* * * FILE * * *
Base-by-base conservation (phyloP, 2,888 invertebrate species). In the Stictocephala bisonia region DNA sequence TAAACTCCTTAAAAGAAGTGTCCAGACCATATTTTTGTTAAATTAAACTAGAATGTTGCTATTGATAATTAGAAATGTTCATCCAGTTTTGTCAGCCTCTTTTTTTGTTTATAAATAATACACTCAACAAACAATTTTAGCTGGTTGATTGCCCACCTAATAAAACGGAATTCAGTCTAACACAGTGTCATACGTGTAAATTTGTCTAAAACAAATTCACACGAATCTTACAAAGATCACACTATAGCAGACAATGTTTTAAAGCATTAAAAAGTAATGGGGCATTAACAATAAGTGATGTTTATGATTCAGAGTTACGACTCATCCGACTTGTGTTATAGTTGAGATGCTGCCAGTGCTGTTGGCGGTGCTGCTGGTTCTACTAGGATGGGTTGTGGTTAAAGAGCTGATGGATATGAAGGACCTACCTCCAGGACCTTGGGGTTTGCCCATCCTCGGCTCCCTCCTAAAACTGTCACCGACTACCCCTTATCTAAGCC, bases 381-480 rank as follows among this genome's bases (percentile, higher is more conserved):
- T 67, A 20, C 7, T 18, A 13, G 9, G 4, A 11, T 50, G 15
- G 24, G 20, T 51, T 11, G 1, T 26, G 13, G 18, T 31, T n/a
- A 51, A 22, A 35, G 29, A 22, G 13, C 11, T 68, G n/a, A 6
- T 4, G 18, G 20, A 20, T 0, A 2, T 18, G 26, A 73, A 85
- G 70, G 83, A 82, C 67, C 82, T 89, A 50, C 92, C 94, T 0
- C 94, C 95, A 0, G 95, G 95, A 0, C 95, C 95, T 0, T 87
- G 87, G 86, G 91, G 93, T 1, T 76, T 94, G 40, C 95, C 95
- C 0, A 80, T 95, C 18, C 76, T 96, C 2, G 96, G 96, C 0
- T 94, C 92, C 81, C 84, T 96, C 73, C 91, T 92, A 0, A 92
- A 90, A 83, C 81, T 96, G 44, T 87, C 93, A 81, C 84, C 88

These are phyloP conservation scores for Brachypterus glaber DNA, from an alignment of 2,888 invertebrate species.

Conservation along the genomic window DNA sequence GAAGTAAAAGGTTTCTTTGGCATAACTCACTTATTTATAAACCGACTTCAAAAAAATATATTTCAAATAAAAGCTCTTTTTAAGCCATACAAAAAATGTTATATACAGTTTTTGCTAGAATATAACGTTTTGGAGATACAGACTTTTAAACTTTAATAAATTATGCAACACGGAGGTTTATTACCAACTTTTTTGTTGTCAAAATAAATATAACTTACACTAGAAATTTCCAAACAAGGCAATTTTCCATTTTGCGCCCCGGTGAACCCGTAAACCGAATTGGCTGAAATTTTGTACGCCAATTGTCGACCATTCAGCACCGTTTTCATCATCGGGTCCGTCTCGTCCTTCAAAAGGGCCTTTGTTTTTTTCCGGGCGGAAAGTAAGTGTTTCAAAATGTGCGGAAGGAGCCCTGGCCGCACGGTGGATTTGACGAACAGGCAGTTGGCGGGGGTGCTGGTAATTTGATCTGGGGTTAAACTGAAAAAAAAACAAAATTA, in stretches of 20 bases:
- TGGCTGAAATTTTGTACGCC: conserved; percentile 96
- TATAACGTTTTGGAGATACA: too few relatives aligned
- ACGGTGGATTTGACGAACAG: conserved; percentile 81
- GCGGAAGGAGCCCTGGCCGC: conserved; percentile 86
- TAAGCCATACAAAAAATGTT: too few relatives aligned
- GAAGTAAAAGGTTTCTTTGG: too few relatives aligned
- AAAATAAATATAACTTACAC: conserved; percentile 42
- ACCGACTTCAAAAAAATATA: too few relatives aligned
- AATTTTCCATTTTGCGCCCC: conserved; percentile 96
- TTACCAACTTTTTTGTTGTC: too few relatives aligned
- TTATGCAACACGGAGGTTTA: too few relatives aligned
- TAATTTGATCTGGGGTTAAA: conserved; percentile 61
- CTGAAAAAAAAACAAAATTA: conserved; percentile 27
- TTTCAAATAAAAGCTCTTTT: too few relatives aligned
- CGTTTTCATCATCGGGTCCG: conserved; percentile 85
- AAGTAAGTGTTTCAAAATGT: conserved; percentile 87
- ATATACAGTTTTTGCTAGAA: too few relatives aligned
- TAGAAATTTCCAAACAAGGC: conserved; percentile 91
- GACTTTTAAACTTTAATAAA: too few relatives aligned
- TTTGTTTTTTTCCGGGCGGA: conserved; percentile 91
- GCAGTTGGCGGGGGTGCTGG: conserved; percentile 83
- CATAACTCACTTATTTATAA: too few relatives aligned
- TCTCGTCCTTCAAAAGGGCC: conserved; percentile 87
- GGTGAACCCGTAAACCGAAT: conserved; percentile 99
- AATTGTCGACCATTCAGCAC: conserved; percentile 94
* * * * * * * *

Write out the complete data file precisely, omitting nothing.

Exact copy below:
Base-by-base conservation (phyloP, 2,888 invertebrate species). In the Stictocephala bisonia region DNA sequence TAAACTCCTTAAAAGAAGTGTCCAGACCATATTTTTGTTAAATTAAACTAGAATGTTGCTATTGATAATTAGAAATGTTCATCCAGTTTTGTCAGCCTCTTTTTTTGTTTATAAATAATACACTCAACAAACAATTTTAGCTGGTTGATTGCCCACCTAATAAAACGGAATTCAGTCTAACACAGTGTCATACGTGTAAATTTGTCTAAAACAAATTCACACGAATCTTACAAAGATCACACTATAGCAGACAATGTTTTAAAGCATTAAAAAGTAATGGGGCATTAACAATAAGTGATGTTTATGATTCAGAGTTACGACTCATCCGACTTGTGTTATAGTTGAGATGCTGCCAGTGCTGTTGGCGGTGCTGCTGGTTCTACTAGGATGGGTTGTGGTTAAAGAGCTGATGGATATGAAGGACCTACCTCCAGGACCTTGGGGTTTGCCCATCCTCGGCTCCCTCCTAAAACTGTCACCGACTACCCCTTATCTAAGCC, bases 381-480 rank as follows among this genome's bases (percentile, higher is more conserved):
- T 67, A 20, C 7, T 18, A 13, G 9, G 4, A 11, T 50, G 15
- G 24, G 20, T 51, T 11, G 1, T 26, G 13, G 18, T 31, T n/a
- A 51, A 22, A 35, G 29, A 22, G 13, C 11, T 68, G n/a, A 6
- T 4, G 18, G 20, A 20, T 0, A 2, T 18, G 26, A 73, A 85
- G 70, G 83, A 82, C 67, C 82, T 89, A 50, C 92, C 94, T 0
- C 94, C 95, A 0, G 95, G 95, A 0, C 95, C 95, T 0, T 87
- G 87, G 86, G 91, G 93, T 1, T 76, T 94, G 40, C 95, C 95
- C 0, A 80, T 95, C 18, C 76, T 96, C 2, G 96, G 96, C 0
- T 94, C 92, C 81, C 84, T 96, C 73, C 91, T 92, A 0, A 92
- A 90, A 83, C 81, T 96, G 44, T 87, C 93, A 81, C 84, C 88

These are phyloP conservation scores for Brachypterus glaber DNA, from an alignment of 2,888 invertebrate species.

Conservation along the genomic window DNA sequence GAAGTAAAAGGTTTCTTTGGCATAACTCACTTATTTATAAACCGACTTCAAAAAAATATATTTCAAATAAAAGCTCTTTTTAAGCCATACAAAAAATGTTATATACAGTTTTTGCTAGAATATAACGTTTTGGAGATACAGACTTTTAAACTTTAATAAATTATGCAACACGGAGGTTTATTACCAACTTTTTTGTTGTCAAAATAAATATAACTTACACTAGAAATTTCCAAACAAGGCAATTTTCCATTTTGCGCCCCGGTGAACCCGTAAACCGAATTGGCTGAAATTTTGTACGCCAATTGTCGACCATTCAGCACCGTTTTCATCATCGGGTCCGTCTCGTCCTTCAAAAGGGCCTTTGTTTTTTTCCGGGCGGAAAGTAAGTGTTTCAAAATGTGCGGAAGGAGCCCTGGCCGCACGGTGGATTTGACGAACAGGCAGTTGGCGGGGGTGCTGGTAATTTGATCTGGGGTTAAACTGAAAAAAAAACAAAATTA, in stretches of 20 bases:
- TGGCTGAAATTTTGTACGCC: conserved; percentile 96
- TATAACGTTTTGGAGATACA: too few relatives aligned
- ACGGTGGATTTGACGAACAG: conserved; percentile 81
- GCGGAAGGAGCCCTGGCCGC: conserved; percentile 86
- TAAGCCATACAAAAAATGTT: too few relatives aligned
- GAAGTAAAAGGTTTCTTTGG: too few relatives aligned
- AAAATAAATATAACTTACAC: conserved; percentile 42
- ACCGACTTCAAAAAAATATA: too few relatives aligned
- AATTTTCCATTTTGCGCCCC: conserved; percentile 96
- TTACCAACTTTTTTGTTGTC: too few relatives aligned
- TTATGCAACACGGAGGTTTA: too few relatives aligned
- TAATTTGATCTGGGGTTAAA: conserved; percentile 61
- CTGAAAAAAAAACAAAATTA: conserved; percentile 27
- TTTCAAATAAAAGCTCTTTT: too few relatives aligned
- CGTTTTCATCATCGGGTCCG: conserved; percentile 85
- AAGTAAGTGTTTCAAAATGT: conserved; percentile 87
- ATATACAGTTTTTGCTAGAA: too few relatives aligned
- TAGAAATTTCCAAACAAGGC: conserved; percentile 91
- GACTTTTAAACTTTAATAAA: too few relatives aligned
- TTTGTTTTTTTCCGGGCGGA: conserved; percentile 91
- GCAGTTGGCGGGGGTGCTGG: conserved; percentile 83
- CATAACTCACTTATTTATAA: too few relatives aligned
- TCTCGTCCTTCAAAAGGGCC: conserved; percentile 87
- GGTGAACCCGTAAACCGAAT: conserved; percentile 99
- AATTGTCGACCATTCAGCAC: conserved; percentile 94